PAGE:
b) you can fold it in half and tuck it in the door of your freezer, saving it for later.

When you need to grease something, just open the freezer door and pull out a butter wrapper. Pull it open, flip it over, and start rubbing on the pan. The warmth of the room temperature pan will slowly melt the butter and allow the pan to be greased as you rub the wrapper around. Once you’ve greased it, you can toss the paper, having used the last remaining bits of butter! (Or, if it’s winter and you’ve got a wood stove, add it to your pile of kindling…)

A note about letting it sit at room temperature before unwrapping: you will have some buttery residue on the wrapper if you just unwrap it straight out of the fridge, but there won’t be as much as if you let it sit for a few minutes. That’s fine, if that suits you – you just might need to use more than one wrapper to grease a pan, depending on how much residue is left on the wrapper. Six of one, half a dozen of another, really. Whichever your preference. Personally, I’d rather let it sit for a minute and just have to use one wrapper to do up a set of cookie sheets or a baking pan, rather than use more than one wrapper. But that is just preference. 🙂

I’ve found that the  butter wrapper method is far more convenient than the paper towel / butter combo and frankly, just as convenient (and cheaper than) using a spray. What about you? What are some frugal and healthy “shortcuts” you’ve found in the kitchen?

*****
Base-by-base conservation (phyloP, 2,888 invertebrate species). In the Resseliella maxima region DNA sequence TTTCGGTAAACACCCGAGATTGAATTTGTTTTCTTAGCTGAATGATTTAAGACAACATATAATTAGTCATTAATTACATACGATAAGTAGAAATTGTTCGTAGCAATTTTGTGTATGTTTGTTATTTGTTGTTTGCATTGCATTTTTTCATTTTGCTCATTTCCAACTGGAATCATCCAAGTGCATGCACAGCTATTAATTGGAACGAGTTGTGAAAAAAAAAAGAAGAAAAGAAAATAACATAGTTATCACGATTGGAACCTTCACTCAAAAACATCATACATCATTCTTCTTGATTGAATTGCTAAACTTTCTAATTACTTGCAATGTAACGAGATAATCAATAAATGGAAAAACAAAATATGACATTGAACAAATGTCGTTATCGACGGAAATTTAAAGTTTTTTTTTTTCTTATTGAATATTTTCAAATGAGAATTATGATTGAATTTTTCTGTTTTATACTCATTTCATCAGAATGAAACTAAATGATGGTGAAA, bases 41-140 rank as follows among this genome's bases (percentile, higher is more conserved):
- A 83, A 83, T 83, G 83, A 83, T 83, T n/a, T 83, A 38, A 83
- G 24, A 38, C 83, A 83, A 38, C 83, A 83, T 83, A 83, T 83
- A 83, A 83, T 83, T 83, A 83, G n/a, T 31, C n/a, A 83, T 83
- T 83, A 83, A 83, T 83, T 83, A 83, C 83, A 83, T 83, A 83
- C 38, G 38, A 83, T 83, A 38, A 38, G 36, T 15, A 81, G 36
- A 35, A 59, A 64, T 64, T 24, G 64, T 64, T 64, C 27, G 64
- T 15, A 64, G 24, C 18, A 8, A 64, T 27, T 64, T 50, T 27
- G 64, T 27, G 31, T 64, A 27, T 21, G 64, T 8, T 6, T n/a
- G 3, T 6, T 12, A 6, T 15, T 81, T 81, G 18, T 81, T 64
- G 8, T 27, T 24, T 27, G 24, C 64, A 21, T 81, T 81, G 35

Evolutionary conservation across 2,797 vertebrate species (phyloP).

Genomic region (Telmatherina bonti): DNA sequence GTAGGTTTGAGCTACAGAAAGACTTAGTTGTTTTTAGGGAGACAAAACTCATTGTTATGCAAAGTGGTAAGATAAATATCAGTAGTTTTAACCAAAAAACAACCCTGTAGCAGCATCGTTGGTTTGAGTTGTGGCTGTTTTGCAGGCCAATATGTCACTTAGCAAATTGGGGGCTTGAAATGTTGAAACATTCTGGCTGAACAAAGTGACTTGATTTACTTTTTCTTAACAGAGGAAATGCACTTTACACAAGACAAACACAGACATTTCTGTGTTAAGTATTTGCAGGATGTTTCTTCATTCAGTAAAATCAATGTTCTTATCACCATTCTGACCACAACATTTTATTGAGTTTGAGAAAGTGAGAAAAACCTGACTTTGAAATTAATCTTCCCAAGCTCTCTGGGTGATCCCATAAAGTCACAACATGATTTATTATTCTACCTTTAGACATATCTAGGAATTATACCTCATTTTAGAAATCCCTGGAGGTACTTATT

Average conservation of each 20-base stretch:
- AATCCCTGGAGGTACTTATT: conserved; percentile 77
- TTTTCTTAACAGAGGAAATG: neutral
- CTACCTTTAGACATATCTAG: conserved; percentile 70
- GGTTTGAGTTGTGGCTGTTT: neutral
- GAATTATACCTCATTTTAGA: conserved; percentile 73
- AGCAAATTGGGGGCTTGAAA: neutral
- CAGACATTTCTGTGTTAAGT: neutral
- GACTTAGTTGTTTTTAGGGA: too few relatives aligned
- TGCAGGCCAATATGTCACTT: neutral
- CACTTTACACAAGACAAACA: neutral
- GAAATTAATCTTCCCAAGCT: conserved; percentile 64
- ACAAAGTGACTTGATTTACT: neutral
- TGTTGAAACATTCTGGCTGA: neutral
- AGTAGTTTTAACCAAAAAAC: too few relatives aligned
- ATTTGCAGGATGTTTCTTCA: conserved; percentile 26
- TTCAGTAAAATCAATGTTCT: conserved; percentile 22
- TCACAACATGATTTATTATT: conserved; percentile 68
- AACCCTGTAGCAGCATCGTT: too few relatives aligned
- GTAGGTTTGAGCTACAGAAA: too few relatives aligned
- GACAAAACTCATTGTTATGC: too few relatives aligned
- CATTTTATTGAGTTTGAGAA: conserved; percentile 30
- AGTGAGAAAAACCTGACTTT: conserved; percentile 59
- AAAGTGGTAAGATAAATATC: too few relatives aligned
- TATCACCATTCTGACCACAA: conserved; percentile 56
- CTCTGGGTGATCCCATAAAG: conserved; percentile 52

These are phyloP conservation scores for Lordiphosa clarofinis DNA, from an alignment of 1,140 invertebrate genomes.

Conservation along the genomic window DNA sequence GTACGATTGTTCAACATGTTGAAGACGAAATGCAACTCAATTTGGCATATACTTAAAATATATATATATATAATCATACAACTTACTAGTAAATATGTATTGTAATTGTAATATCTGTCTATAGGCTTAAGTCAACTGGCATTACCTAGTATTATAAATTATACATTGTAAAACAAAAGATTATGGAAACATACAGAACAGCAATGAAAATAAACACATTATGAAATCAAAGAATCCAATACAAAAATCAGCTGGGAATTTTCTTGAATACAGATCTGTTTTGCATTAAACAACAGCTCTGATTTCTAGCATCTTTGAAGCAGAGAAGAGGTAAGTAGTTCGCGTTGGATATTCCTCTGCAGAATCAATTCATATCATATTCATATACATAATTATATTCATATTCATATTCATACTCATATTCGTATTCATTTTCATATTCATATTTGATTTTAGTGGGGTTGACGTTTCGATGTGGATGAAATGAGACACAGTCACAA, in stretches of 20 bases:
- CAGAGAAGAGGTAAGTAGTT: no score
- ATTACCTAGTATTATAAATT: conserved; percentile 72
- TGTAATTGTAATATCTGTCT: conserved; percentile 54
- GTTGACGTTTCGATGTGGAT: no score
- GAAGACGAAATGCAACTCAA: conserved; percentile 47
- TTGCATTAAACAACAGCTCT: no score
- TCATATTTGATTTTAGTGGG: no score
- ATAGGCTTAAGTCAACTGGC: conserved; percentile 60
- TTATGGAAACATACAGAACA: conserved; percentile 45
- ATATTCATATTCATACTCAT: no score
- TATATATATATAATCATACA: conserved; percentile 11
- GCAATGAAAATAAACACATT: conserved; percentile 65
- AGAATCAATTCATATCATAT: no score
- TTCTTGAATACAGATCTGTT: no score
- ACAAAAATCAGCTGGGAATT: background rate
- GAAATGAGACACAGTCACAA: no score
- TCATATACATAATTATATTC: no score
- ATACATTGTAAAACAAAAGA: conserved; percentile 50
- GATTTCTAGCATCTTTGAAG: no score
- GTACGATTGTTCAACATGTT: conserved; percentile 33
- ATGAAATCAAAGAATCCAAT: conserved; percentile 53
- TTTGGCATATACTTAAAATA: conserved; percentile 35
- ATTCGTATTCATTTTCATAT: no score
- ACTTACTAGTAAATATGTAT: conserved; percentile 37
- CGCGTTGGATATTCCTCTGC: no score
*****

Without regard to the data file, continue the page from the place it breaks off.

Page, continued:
This post will be linked up over at Your Green Resource.

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We started a Christmas tradition last year that is very similar to what Barbara lays out in her blog post over at MommyLife: giving each child an ornament of their own each Christmas, so that one day when they get married and move on, they will have their own collection to start their own tree-trimming. Of course, the Wee Goon was not yet born at that point, and we did a variation. My husband and I will be giving each other an ornament each Christmas as well, to continue building the collections from our own youth.

We’re trying to keep them fair-trade / handcrafted / locally made, etc, versus Made in China, but I’m sure there will be years that, like Barbara, we end up getting the same ornament from, say, Walmart. Last year I got my man a hand-painted egg from a display at a local soap store. If I recall correctly, they were imported from Eastern Europe, where they were painted by women as a source of income to keep them out of poverty, prostitution, et cetera. I’ll have to snap a picture with this year’s ornaments once Christmas has passed. This year, the Wee Goon is getting a personalized wooden “Baby’s First Christmas” ornament that I found on Etsy.

A great resource for handcrafted ornaments, aside from Etsy or your local small town gift shops, is WAR International. WAR stands for Women At Risk, and is an organization that helps women out of sex trafficking, etc. They have beautiful blown glass ornaments as well as other handcrafted items, so if you’re looking to support them, you don’t just have to focus on Christmas!

Right now we just keep our ornaments
wrapped in tissue paper within generic cardboard boxes, but I would like to find something more permanent and/or keepsake for when the WG takes these with him someday. If you follow this tradition, what do you use to store your child’s ornaments, and what do you like or not like about it?